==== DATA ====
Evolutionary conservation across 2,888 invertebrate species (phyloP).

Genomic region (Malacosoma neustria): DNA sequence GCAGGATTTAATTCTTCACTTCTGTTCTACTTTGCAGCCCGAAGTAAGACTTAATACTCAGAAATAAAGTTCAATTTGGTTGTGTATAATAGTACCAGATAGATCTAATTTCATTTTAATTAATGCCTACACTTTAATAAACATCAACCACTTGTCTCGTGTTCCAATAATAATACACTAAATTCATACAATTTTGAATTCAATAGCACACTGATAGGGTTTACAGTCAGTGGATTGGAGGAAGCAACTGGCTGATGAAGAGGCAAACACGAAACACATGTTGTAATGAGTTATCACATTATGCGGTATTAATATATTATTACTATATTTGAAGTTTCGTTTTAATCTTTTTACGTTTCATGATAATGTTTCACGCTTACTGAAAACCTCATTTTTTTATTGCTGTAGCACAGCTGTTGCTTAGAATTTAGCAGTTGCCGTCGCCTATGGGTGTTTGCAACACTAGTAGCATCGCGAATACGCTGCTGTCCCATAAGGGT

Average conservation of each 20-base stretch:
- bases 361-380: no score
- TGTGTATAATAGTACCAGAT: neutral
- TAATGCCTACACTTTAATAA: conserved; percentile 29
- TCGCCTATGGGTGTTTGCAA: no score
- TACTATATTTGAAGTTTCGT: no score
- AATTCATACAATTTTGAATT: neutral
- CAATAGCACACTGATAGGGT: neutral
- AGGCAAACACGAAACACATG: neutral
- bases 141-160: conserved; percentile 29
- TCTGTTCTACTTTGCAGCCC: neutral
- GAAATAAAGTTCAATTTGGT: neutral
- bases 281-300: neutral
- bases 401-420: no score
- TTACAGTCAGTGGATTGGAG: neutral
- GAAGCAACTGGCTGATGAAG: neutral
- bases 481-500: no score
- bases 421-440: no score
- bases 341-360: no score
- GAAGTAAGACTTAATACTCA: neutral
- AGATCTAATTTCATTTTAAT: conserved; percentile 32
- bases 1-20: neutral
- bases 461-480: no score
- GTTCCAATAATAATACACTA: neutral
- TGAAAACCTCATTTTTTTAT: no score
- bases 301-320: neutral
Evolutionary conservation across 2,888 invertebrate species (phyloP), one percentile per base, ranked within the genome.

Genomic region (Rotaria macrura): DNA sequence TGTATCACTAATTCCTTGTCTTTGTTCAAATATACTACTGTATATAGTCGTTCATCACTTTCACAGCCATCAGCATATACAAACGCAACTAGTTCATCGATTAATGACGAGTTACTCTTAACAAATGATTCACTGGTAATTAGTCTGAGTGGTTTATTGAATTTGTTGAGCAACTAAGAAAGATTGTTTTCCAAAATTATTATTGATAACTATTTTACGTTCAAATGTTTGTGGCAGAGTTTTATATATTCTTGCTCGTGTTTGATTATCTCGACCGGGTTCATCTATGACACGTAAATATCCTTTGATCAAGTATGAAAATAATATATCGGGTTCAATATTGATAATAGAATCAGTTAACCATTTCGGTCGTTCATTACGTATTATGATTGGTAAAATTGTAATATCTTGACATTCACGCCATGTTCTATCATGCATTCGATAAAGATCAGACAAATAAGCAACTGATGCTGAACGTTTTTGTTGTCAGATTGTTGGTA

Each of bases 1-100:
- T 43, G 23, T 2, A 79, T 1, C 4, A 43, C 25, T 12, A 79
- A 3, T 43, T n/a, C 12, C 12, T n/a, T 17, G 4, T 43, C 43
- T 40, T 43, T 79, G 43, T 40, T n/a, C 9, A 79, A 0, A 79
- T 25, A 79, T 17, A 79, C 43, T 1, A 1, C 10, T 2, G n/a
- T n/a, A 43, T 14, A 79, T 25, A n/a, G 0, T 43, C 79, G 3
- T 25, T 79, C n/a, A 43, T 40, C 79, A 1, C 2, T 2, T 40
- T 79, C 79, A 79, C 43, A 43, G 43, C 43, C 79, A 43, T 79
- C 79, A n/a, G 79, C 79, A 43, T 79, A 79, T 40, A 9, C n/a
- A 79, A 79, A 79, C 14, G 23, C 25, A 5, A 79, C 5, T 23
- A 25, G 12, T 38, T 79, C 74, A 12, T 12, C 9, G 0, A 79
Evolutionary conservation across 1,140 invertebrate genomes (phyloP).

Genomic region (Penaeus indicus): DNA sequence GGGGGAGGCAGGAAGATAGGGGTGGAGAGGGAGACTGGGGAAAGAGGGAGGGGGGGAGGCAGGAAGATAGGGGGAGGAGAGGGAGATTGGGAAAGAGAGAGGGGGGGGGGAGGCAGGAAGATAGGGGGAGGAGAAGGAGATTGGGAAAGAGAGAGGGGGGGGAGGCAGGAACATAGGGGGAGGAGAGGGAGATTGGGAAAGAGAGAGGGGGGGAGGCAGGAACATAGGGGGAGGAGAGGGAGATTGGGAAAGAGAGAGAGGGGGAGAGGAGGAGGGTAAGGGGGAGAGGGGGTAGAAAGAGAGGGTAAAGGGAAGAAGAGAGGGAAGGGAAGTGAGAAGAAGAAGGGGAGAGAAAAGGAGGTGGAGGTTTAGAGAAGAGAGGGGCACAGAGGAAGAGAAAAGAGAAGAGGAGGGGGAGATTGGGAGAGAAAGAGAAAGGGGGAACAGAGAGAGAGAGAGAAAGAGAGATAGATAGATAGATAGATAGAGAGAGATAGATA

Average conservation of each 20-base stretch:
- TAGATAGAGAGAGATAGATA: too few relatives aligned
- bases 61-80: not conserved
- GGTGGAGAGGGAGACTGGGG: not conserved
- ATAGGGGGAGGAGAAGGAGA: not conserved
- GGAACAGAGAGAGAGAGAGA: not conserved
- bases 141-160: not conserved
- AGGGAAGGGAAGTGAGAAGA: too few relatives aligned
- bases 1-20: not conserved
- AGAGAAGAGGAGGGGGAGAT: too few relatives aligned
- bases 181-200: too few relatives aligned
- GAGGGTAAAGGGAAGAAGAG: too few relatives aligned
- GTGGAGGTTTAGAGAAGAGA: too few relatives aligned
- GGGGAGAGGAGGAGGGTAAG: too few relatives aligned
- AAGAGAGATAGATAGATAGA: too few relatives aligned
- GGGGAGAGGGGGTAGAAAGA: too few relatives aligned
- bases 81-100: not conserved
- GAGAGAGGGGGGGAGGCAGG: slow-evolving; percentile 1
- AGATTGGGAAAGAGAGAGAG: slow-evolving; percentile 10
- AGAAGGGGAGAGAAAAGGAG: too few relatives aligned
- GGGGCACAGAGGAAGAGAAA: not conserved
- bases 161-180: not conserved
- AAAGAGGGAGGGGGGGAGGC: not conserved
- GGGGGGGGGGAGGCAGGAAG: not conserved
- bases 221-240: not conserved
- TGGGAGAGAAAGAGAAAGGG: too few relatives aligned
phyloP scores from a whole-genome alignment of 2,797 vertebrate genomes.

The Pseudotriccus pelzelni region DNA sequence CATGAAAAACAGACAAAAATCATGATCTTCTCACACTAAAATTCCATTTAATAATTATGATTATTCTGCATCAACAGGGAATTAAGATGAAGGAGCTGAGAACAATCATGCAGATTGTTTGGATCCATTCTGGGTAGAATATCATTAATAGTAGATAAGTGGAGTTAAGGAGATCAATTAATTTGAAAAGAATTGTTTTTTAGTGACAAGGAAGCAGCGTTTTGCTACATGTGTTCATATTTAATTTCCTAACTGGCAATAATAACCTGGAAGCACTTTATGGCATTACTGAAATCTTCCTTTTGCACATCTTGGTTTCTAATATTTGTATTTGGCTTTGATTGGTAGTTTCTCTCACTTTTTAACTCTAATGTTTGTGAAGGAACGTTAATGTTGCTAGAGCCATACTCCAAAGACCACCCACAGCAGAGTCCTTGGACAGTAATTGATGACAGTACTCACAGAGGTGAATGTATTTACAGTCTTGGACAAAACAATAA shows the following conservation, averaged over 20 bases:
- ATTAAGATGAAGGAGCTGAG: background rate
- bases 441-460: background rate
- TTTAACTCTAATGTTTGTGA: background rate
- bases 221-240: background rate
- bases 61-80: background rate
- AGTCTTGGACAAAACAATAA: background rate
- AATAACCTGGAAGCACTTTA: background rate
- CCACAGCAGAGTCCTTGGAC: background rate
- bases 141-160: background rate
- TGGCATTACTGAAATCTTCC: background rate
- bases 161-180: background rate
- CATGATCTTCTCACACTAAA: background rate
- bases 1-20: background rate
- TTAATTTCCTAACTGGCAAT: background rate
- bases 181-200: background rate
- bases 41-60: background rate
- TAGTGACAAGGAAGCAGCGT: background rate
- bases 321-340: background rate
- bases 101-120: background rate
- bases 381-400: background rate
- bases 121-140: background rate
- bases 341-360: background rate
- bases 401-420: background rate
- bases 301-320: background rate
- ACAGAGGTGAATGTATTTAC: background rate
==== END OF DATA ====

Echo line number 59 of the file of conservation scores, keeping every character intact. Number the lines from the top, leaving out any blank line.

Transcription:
- GGGGAGAGGGGGTAGAAAGA: too few relatives aligned